VATICAN CITY, JUNE 16, 2005 ( Benedict XVI told a representation of the World Council of Churches that the search for Christian unity is one of his priority commitments.

The Pope today welcomed the Reverend Samuel Kobia, secretary-general of the WCC, and his entourage, on his first visit to the Vatican since taking up his post in January 2004.

The delegation included Bishop Eberhardt Rens from the Evangelical Church of Germany, president of the WCC, and Archbishop Makarios of Kenya and Irinoupolis from the Greek Orthodox Patriarchate of Alexandria and All Africa, a member of the WCC Central Committee. Kobia's wife, Ruth, was also on hand.

In his welcome address, delivered in English, the Holy Father recalled that in "the very first days of my pontificate, I stated that my primary task is the duty to work tirelessly to rebuild the full and visible unity of all Christ's followers."

"This requires, in addition to good intentions, concrete gestures which enter hearts and stir consciences ... inspiring in everyone that inner conversion that is the prerequisite for all ecumenical progress," he said.

The heart

In this connection, "Pope John Paul II often recalled that the heart of the search for Christian unity is 'spiritual ecumenism,'" Benedict XVI said.

"He saw its core in terms of being in Christ: 'To believe in Christ means to desire unity; to desire unity means to desire the Church; to desire the Church means to desire the communion of grace which corresponds to the Father's plan from all eternity. Such is the meaning of Christ's prayer: 'Ut Unum Sint'" -- that they may be one, said Benedict XVI.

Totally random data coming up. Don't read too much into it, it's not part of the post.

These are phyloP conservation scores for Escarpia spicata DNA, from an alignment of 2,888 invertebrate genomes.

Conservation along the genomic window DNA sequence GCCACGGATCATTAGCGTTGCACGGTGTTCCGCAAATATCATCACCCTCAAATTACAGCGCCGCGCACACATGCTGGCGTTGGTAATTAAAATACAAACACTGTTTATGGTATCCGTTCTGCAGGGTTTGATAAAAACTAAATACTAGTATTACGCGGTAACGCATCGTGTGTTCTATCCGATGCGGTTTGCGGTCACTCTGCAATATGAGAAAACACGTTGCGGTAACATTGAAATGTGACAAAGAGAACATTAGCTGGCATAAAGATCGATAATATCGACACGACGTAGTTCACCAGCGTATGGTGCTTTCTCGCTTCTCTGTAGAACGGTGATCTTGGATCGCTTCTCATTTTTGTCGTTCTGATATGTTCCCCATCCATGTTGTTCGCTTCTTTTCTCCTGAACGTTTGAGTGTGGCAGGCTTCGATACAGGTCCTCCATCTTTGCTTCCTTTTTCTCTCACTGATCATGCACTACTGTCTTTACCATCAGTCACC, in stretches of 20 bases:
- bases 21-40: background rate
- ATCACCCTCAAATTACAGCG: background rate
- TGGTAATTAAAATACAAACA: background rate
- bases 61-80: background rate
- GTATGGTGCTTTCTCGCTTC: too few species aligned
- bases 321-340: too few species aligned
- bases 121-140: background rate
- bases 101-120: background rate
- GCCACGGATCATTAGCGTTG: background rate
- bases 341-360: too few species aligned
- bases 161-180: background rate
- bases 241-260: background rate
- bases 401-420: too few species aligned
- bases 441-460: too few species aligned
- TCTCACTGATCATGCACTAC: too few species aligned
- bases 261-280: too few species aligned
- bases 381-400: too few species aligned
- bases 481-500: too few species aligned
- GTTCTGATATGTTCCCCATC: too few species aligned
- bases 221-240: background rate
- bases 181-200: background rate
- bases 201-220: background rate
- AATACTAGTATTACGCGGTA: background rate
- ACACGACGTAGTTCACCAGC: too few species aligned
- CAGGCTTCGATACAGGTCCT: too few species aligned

The Holy Father reaffirmed that "the commitment of the Catholic Church to the search for Christian unity is irreversible," and stressed that he very much wishes to continue cooperation with the WCC.

The WCC is a fellowship of 347 ecclesial communities in more than 120 countries from virtually all Christian traditions. The Catholic Church is not a member but works cooperatively with the WCC.

The WCC was formally inaugurated in 1948 in the Netherlands. Relations between the Catholic Church and the WCC, which began with the Second Vatican Council, led to the establishment in 1965 of the Joint Working Group, as a means of contact and cooperation.

"Next November an important consultation on the future of the Joint Working Group will be held to mark the 40th anniversary of its founding," said the Pope.

"My hope and prayer," he said, "is that its purpose and working methodology will be further clarified for the sake of ever more effective ecumenical understanding, cooperation and progress."